aggressive behavior - page 2

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  1. by   monkijr
    I work in a LTC facility, and the aggression is not necessarily dementia related.

    I am having a difficult time convincing the staff that the color thing is a bit odd, and how it is a dignity issue, They just don't get it!!!!

    Assessments are in place, care plans are in place, interventions taught, what they are looking for is a way to avoid in my opinion that which sometimes cannot be predicted or unavoided, unless you have one on one with each resident.

    It's not going to be easy, but my goal is to avoid "branding/labeling" but I need to suggest another solution.

    any thoughts?
  2. by   jemb
    Where I work, any employee can write a complaint about an aggresive patient. If the organization receives complaints about three different incidents, the client's coverage is discontinued.

    No one should have to put up with abuse in the name of customer service.
  3. by   monkijr
    [QUOTE]Originally posted by sunnygirl272
    /hipppppaaaa[size=1](can never remember if it's 2 p's or 2 a's...

    <quote by me.....

    the argument that it is a hippa (hee hee I can't even get it right) issue

    It's HIPAA Health Insurance Portability and Accountability Act And I have to look it up most the time.

    Don't know if I'll ever get it correct, since I heard it referred to hippo, forever.
  4. by   Sleepyeyes
    We use color-coded bracelets at our facility, but not for aggressive pts.

    We generally use them for elopement precautions or fall precautions.

    For example, orange is for elopement precautions, red is for allergies, blue is thickened liquids, etc. You might try something like that, like neon yellow to mean "approach cautiously" or something.

    And just like with someone on restraints, this would have to be something that was frequently and regularly re-evaluated for appropriateness.

    I don't believe this causes any harm to a person's dignity; it may very well be for a short-term period and the pt. is more protected by staff who are aware that the pt is in DT's or whatever.
    Last edit by Sleepyeyes on Mar 19, '03
  5. by   monkijr
    I will certainly suggest this an option, still am looking for *other* options, however, still don't know what they might be.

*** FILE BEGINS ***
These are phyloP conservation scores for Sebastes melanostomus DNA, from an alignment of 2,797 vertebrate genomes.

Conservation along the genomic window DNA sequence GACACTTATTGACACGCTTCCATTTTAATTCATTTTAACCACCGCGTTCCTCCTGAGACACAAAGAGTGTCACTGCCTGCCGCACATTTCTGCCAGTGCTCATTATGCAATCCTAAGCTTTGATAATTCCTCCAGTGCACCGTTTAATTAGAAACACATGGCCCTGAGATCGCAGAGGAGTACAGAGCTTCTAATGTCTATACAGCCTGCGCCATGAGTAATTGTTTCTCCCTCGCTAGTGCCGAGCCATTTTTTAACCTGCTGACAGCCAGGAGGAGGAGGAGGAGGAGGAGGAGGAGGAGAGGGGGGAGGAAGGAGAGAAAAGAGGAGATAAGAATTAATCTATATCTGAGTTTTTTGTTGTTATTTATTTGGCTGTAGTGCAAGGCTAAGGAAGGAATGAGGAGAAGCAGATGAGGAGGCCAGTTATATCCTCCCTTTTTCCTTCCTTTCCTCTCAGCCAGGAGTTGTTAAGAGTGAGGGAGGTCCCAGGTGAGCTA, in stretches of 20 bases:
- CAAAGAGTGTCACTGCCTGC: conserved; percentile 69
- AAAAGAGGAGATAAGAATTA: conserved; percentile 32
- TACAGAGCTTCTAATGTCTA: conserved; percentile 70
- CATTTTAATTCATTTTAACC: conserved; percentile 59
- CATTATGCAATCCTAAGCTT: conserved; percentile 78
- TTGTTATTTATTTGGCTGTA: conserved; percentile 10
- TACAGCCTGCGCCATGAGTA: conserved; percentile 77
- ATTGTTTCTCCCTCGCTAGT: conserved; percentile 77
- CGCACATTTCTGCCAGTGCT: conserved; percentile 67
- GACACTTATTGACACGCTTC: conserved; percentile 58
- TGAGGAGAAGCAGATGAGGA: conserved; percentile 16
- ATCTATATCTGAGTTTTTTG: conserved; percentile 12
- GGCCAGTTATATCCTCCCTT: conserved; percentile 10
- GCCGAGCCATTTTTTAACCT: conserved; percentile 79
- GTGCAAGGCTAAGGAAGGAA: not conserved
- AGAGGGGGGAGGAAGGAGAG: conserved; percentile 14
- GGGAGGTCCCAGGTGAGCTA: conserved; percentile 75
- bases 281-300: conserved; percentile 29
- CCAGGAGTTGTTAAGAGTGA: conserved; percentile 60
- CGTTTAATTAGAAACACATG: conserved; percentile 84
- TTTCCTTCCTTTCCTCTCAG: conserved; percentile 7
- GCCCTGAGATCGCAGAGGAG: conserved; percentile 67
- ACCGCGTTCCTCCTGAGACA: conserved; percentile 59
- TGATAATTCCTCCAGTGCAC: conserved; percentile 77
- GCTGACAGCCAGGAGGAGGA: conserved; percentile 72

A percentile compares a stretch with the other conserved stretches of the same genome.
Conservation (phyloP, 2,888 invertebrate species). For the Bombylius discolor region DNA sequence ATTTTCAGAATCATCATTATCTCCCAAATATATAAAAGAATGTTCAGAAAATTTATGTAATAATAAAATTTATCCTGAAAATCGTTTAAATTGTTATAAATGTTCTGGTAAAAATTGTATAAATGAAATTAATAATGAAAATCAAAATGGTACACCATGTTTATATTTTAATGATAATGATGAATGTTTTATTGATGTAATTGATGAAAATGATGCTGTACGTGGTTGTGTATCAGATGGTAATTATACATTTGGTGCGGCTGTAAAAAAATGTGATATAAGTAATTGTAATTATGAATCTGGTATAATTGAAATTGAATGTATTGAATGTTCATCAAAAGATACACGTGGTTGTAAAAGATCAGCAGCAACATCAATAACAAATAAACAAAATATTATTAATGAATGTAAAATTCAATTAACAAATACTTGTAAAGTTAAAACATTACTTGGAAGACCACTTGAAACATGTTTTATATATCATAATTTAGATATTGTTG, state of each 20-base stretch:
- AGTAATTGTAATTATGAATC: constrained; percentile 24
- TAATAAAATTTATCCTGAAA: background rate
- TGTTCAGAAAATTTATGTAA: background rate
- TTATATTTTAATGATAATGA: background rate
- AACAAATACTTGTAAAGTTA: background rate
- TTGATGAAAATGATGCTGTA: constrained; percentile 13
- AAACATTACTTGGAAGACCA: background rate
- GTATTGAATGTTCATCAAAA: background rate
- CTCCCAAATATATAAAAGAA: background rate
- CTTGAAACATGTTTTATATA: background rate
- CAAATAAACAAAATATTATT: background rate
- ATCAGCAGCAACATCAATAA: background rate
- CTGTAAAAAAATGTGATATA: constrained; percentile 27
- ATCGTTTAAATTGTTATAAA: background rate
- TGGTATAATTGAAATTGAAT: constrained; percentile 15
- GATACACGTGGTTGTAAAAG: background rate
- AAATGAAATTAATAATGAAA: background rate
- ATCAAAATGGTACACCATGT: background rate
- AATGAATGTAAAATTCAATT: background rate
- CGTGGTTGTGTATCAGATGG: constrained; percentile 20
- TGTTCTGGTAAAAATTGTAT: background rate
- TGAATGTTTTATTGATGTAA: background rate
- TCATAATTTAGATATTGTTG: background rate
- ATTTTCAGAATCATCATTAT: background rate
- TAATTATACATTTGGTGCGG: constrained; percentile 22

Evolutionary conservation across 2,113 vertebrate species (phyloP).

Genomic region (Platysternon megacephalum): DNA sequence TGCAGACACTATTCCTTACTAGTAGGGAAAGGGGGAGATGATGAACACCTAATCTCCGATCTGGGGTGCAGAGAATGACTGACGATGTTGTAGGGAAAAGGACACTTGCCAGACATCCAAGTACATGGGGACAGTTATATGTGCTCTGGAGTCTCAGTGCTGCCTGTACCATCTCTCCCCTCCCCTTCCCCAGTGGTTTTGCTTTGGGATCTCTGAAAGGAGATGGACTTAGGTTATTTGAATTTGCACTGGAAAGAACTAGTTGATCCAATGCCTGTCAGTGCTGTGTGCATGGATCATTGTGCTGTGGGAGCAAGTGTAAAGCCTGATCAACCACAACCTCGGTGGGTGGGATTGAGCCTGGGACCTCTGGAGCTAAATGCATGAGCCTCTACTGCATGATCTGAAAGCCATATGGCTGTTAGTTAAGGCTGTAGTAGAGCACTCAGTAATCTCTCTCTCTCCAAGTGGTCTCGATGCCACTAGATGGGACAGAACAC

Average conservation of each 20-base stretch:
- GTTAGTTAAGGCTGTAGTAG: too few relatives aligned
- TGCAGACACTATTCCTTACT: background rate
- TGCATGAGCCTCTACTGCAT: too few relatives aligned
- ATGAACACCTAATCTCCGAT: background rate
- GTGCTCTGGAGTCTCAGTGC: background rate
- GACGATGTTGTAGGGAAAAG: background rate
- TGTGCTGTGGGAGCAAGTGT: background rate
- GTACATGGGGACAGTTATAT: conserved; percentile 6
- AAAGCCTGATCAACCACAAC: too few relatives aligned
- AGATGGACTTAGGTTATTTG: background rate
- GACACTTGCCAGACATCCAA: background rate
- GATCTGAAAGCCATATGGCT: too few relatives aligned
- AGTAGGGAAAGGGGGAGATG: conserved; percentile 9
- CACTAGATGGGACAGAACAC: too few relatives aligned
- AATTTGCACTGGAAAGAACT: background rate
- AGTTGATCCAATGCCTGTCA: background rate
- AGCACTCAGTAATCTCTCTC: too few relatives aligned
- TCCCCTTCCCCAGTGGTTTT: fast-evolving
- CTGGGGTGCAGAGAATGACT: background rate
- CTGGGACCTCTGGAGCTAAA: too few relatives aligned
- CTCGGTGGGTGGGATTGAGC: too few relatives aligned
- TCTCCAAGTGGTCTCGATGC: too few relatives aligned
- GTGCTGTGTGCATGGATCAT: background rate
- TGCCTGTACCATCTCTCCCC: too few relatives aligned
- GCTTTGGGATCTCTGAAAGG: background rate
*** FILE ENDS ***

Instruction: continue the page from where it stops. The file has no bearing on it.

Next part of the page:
Maybe I am not being realistic?, can always think outside the box.
  6. by   night owl
    Originally posted by OBNURSEHEATHER
    LOVING it!

    I guess I didn't realize how much I enjoyed the psych aspect until I was admitting my first paranoid schizophrenic, and I got that thrilling/excited/adrenaline-pumping feeling when he kept "SHHH!"-ing the voices. :chuckle

    Thanks for asking!
    Heather,
    You work on a psych unit now???
  7. by   OBNURSEHEATHER
    Originally posted by night owl
    Heather,
    You work on a psych unit now???
    Dual Diagnosis... Psych/Chemical Dependency.
  8. by   Nurse Ratched
    Originally posted by night owl
    Heather,
    You work on a psych unit now???
    Too cool, huh? You know she must ROCK at it . No wusses in psych .
  9. by   OBNURSEHEATHER
    Originally posted by Nurse Ratched
    Too cool, huh? You know she must ROCK at it . No wusses in psych .
    Awwwww..... how sweet!

    I do feel right at home.
  10. by   passing thru
    I am just getting to this thread as I have been consumed with IRS and receipts and baskets full of "little pieces of paper", (deductions), but I would like to say I enjoyed 272'S definition of elopement immensely.
  11. by   passing thru
    Is the "system" to protect the staff or the residents??

    According to your examples; wouldn't you initially be alerted by the examining docs' diagnosis??

    Wouldn't the patients/clients/residents/ give you clues? A lot of people who are not professionally trained can pick up on verbal and body language cues that signal another person's
    explosive "potential."
    Few people don't give cues prior to actual striking. Hostility, the patient feeling trapped, the patient feeling manipulated, verbal warnings and threats, etc, will all result in aggression.. same as you or I would exhibit.
    Listen and look, you don't need a "system" or color coded shirt to avoid
    an unexpected outburst/attack.
  12. by   OBNURSEHEATHER
    Originally posted by passing thru
    Few people don't give cues prior to actual striking. Hostility, the patient feeling trapped, the patient feeling manipulated, verbal warnings and threats, etc, will all result in aggression.. same as you or I would exhibit.
    Listen and look, you don't need a "system" or color coded shirt to avoid
    an unexpected outburst/attack.
    Excellent post! I will, however, disagree that there are no cues. There are usually distinct signs of escalation. But perhaps those not used to that type of behavior don't pick up on them as well?

    Before my first job in an inpatient rehab, I had to take a 2 day seminar on escalating behaviors and self defense. I'll actually be retraining soon.

    Heather
  13. by   night owl
    Originally posted by OBNURSEHEATHER
    Dual Diagnosis... Psych/Chemical Dependency.
    WOW, you've got guts girl!...psycho drug addicts...You be careful out there. Some have no warning signs. As I learned the hard way...Was speaking to a paranoid schiz, kept my distance, one foot in front of the other, but since I only have a size 5.5-6 shoe size, and he was very tall with very long arms, no signs at all of aggression {{WHAM}} punched right in the eye...ouch!!!!!!!!!!! Felt like my eye went out the back of my head. Only received a corneal abraison, but it still hurt like H*LL! I'll Never forget it.

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